“I wanted to change the narrative and rhetoric around women in comics, but also have the ones who are pioneers of change, stories of Saudi women who globally, for the last decade or so, have been seen as oppressed. I wanted to challenge that, so that’s what this revolution is about.”
Latifa’s world is 100 years in the post-apocalyptic future. About five years ago, when the project started, Al-Saud wondered what the world would look like in the future.
“The best way to see something is to imagine it in the future, to push us to an environment that’s completely different but also still similar,” he said.
“The work I’m doing with SGR is a way to creatively solve problems that I feel exist in our world today.”
The project is the result of a collaborative team effort. “The first thing I did was to collaborate with Stan,” Al-Saud said.
“There are people who are more skilled than me. It’s important for this project to reach the quality I intend, to release the ego and bring in experts and collaborate with them throughout the process, which is working out so far.”
The intention is to create something Saudis, Saudi females and global audiences are proud of. “I’m hoping to present audiences with so many options rather than just Latifa (in the future),” he added.
Saudi Comic Con also saw the newly launched Bedouin Blade game mobile phone app. “It’s Latifa’s first video game, and we’re also looking at a feature film,” said Ahmed.


Kangaroo on the menu for Harry and Meghan Down Under

Updated 18 October 2018
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Kangaroo on the menu for Harry and Meghan Down Under

  • The pair will only spend a few hours in Melbourne, but had a jam-packed schedule that included a meal featuring native Australian foods
  • Meghan was inundated by flower bouquets and baby gifts following their announcement

MELBOURNE: Chargrilled kangaroo was on the royal menu Thursday as Prince Harry and his pregnant wife Meghan arrived in Australia’s second-largest city Melbourne, where they were greeted by thousands of screaming fans.
Clutching flowers and waving flags, the crowds turned out to welcome the pair, who were delayed in traffic after flying in from Sydney on the third day of their tour Down Under.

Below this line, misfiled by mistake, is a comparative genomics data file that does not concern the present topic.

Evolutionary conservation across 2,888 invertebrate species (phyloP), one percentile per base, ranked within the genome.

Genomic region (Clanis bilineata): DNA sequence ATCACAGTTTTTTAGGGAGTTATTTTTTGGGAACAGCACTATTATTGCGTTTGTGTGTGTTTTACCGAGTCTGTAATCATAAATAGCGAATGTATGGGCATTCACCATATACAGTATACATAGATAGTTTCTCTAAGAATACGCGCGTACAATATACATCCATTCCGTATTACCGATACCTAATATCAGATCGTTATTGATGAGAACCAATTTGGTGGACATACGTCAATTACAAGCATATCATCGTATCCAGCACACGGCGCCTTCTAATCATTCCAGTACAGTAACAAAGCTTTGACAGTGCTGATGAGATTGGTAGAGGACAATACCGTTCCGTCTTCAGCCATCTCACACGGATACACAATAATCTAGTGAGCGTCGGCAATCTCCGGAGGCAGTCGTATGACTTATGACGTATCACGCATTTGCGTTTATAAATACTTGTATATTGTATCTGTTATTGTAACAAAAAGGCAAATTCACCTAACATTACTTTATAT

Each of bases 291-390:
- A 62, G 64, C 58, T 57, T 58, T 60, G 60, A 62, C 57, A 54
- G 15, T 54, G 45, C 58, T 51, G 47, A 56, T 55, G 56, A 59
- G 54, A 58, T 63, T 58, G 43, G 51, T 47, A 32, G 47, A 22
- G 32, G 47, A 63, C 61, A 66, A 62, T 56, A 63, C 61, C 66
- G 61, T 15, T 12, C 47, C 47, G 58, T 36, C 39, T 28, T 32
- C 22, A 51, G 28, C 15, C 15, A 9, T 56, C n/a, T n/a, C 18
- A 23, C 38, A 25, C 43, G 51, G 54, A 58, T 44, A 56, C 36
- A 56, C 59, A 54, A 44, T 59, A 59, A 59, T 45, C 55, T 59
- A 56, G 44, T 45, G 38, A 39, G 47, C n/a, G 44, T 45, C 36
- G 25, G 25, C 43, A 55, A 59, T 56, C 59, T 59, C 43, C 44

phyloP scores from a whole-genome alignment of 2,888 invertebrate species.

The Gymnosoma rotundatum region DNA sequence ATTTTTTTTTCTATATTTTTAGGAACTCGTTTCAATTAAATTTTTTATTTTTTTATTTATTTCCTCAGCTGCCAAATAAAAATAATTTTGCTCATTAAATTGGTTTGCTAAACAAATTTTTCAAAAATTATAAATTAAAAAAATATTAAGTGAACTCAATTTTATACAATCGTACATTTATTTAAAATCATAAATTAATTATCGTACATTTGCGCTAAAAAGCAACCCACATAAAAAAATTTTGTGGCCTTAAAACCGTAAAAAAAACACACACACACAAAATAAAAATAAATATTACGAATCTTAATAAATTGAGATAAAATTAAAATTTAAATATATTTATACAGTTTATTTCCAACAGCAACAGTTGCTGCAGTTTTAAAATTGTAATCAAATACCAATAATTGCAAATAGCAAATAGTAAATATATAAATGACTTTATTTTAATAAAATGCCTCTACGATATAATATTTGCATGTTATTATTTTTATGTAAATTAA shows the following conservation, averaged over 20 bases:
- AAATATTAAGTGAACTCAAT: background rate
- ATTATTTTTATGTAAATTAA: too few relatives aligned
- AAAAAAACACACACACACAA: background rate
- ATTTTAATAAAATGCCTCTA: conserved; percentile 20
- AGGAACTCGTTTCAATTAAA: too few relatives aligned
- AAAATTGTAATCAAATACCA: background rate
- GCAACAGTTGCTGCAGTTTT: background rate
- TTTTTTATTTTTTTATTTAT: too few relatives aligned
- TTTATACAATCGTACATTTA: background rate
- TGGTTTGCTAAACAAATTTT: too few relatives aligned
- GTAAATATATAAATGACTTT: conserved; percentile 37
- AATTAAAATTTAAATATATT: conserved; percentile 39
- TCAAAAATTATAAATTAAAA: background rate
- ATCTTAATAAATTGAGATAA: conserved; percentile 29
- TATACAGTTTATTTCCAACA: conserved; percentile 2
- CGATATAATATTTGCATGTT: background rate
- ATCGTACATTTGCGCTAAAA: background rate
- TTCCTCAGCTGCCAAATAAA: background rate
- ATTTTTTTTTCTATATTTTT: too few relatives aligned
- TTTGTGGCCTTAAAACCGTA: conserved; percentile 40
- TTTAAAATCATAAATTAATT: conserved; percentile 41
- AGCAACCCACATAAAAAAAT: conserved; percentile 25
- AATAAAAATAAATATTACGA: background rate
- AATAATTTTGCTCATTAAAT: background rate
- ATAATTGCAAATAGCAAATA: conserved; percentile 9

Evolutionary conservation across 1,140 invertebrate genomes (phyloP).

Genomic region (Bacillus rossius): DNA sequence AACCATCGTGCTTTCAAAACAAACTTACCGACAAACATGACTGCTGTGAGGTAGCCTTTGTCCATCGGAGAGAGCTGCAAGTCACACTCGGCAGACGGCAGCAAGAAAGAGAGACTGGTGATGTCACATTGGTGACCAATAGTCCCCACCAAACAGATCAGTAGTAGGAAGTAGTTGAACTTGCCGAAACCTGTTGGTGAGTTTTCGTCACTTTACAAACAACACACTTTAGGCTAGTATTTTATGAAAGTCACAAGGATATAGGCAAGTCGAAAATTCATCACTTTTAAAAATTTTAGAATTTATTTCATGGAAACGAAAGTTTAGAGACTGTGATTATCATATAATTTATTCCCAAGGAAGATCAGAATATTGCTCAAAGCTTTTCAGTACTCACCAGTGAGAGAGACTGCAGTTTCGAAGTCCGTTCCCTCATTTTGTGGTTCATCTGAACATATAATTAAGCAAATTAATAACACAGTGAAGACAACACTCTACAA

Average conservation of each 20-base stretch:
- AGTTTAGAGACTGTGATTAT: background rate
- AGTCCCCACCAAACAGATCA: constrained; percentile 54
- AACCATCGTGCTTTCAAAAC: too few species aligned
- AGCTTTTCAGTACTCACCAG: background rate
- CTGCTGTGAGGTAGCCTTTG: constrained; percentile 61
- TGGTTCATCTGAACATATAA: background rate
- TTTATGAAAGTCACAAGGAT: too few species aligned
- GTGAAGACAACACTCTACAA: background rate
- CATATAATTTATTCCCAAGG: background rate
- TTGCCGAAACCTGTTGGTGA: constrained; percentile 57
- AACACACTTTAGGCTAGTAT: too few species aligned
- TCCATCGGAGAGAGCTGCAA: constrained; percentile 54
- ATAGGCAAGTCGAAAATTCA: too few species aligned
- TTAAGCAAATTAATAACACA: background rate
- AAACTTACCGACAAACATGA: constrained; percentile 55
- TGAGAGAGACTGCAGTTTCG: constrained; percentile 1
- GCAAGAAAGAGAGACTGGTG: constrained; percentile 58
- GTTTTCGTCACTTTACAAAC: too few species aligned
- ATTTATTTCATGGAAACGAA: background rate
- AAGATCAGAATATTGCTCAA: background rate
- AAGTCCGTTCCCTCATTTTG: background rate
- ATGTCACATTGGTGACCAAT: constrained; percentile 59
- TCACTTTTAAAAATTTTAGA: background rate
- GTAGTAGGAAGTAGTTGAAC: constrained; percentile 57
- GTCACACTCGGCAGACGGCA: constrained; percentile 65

The pair will only spend a few hours in Melbourne, but had a jam-packed schedule that included a meal featuring native Australian foods and a trip to a beach.
“I love everything they stand for. As a human being you have so much to look up to with them,” one young fan who had been waiting since before dawn told national broadcaster ABC as the pair mingled with the crowd.
A teenage girl cried tears of joy and threw her arms around the prince as she clutched a hand-written banner with the words: “Been here since 4am. Loved you since I was eight.”
“You’re gonna get me in trouble,” Harry joked as he embraced her.
Meghan was inundated by flower bouquets and baby gifts following their announcement on Monday that Meghan was expecting their first child.
The US-born royal also put on a dinosaur pasta necklace made by a five-year-old boy, who was wearing his favorite pilot uniform outfit, for the rest of her walk.
“I made it with pasta and dipped them in gold paint and threaded the string through,” he told news.com.au.
The Duchess was wearing a tan trench-coat, believed to be by Paris-based Australian designer Martin Grant, a navy dress by the breakthrough star of local fashion Dion Lee, and holding a Gucci Sylvie clutch.
The loved-up husband and wife mostly mingled with the crowd separately, but when they were together, they held hands and the Duchess periodically stroked Harry’s back.
After the public meet-and-greet, the couple spent some time with the Victorian Governor Linda Dessau in an official reception at Government House, where the Duchess of Sussex stole the hearts of local sports fans by handballing a football used in the Australian Rules game.
They then headed to a restaurant that mentors indigenous chefs with chargrilled kangaroo and wild boar on the menu, according to broadcaster Channel Nine. They will visit a school before finishing up at South Melbourne beach.
The couple will also follow in the footsteps of Harry’s grandmother Queen Elizabeth during her 2011 visit by taking a tram ride in Melbourne.
They are due to return to Sydney later this week for the opening of the global sports championship the Invictus Games, which was set up by Harry for wounded military personnel after his decade of service in the army.
The couple’s more-than-two-week official visit will take in multiple stops in Australia, Fiji, Tonga and New Zealand — all parts of the Commonwealth, a group of predominantly former British colonies.